Arch Linux with LUKS and (almost) no configuration

Published March 27th, 2021, 5 min read, #archlinux

Installing Arch on a LUKS-encrypted dsik traditionally required a few careful configuration steps to configure the proper root device for booting; if any of these steps was omitted or done wrongly the system would fail to boot. With systemd and dracut however a LUKS-encrypted Arch system can boot safely and reliably without any configuration:

The following commands demonstrate a fresh Arch installation from the Arch installation media into a libvirt VM. Installing to a pristine physical machine or a different virtual machine provider should require only minimal changes; adapting an existing system may be more difficult and require more work.

Prepare the disk

$ sgdisk
    -n1:0:+500M  -t1:ef00 -c1:EFISYSTEM
    -n2:0:+1000M -t2:ea00 -c2:XBOOTLDR
    -N3          -t3:8304 -c3:linux
$ mkfs.fat -F32 -n EFISYSTEM /dev/disk/by-partlabel/EFISYSTEM
$ mkfs.fat -F32 -n XBOOTLDR /dev/disk/by-partlabel/XBOOTLDR
$ cryptsetup luksFormat /dev/disk/by-partlabel/linux
$ cryptsetup luksOpen /dev/disk/by-partlabel/linux root
$ mkfs.btrfs -L linux /dev/mapper/root

This creates a 500M EFI system partition for the boot loader and the kernel, a 1000M extended boot loader partition for systemd-boot (entirely optional, but helpful for rescue systems or Windows dual-boot), and fills the rest of the partition with a LUKS parition holding a btrfs filesystem. Each partition gets the proper type code (-t) corresponding to the discoverable partition GUID (e.g. 8304 refers to the “Linux x86-64 root (/)” partition); this enables systemd to automatically mount the partition. For convenience each partition also gets a GPT partition label (-c) which we can use to refer to the partition by name under /dev/disk/by-partlabel instead of remembering the numeric order of partitions as in /dev/vda1.

Install and configure the base system

We now install a base Arch system on top of the new file system:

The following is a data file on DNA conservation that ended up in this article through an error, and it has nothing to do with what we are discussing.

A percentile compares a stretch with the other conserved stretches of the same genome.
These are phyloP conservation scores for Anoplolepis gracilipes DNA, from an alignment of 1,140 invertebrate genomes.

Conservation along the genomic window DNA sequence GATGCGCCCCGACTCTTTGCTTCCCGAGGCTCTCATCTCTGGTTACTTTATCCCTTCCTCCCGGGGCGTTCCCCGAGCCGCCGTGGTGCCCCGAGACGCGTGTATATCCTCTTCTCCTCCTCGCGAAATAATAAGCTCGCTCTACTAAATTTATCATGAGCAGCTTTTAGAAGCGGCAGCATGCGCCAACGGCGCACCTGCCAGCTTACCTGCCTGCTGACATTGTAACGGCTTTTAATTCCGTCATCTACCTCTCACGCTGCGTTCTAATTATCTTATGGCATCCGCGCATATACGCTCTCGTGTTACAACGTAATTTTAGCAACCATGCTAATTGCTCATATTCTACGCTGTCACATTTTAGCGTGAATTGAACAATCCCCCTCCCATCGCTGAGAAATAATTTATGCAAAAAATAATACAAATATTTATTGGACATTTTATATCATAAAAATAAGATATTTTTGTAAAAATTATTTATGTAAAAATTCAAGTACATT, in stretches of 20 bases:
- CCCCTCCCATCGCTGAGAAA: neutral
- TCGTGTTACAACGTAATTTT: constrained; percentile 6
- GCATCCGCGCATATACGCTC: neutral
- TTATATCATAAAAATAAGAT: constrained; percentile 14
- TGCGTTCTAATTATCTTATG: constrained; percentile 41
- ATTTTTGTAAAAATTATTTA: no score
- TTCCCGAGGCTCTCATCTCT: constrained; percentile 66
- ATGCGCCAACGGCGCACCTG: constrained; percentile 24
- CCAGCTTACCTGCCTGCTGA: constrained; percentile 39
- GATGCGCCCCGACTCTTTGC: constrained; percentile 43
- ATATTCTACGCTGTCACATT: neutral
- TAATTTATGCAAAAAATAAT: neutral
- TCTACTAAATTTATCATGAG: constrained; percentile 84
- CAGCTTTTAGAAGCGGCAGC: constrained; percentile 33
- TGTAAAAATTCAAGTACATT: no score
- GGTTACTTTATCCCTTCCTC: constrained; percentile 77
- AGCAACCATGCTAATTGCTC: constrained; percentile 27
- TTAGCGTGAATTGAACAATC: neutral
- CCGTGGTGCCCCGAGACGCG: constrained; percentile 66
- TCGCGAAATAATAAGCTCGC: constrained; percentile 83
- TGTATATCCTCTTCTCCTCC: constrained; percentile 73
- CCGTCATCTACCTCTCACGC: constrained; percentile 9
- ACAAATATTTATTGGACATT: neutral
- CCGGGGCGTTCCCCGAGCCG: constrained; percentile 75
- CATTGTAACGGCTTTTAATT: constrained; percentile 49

$ mount /dev/mapper/root/ /mnt
$ mkdir /mnt/{boot,efi}
$ btrfs subvolume create /mnt/var
$ btrfs subvolume create /mnt/home
$ mount /dev/disk/by-partlabel/EFISYSTEM /mnt/efi
$ mount /dev/disk/by-partlabel/XBOOTLDR /mnt/boot
$ reflector --save /etc/pacman.d/mirrorlist --protocol https --latest 5 --sort age
$ pacstrap /mnt base linux linux-lts linux-firmware intel-ucode btrfs-progs dracut neovim
$ arch-chroot /mnt
$ ln -sf /usr/share/zoneinfo/UTC /etc/localtime
$ nvim /etc/locale.gen /etc/locale.conf /etc/vconsole.conf /etc/hostname /etc/hosts
$ locale-gen
$ passwd

Note that we explicitly do not create /etc/fstab.

Generate unified kernel image

While still in chroot we install the optional dependencies dracut requires to build unified kernel images and then run dracut for all kernels we installed above.

$ pacman -S --asdeps binutils elfutils
$ for kver in /lib/modules/*; do dracut -f --uefi --kver "${kver##*/}"; done

Install the boot loader

Next we install the systemd-boot boot loader, again still from chroot; we need no further configuration as we mount the EFI and boot loader paritions at their standard paths /efi and /boot respectively.

$ bootctl install

Continue installation

At this point we can install additional packages and enable services; for the purpose of this demonstration we’ll add a simple network configuration:

$ cat > /etc/systemd/network/ <<EOF

$ umount /etc/resolve.conf
$ ln -sf /run/systemd/resolve/stub-resolve.conf /etc/resolve.conf
$ systemctl enable systemd-network.service
$ systemctl enable systemd-timesyncd.service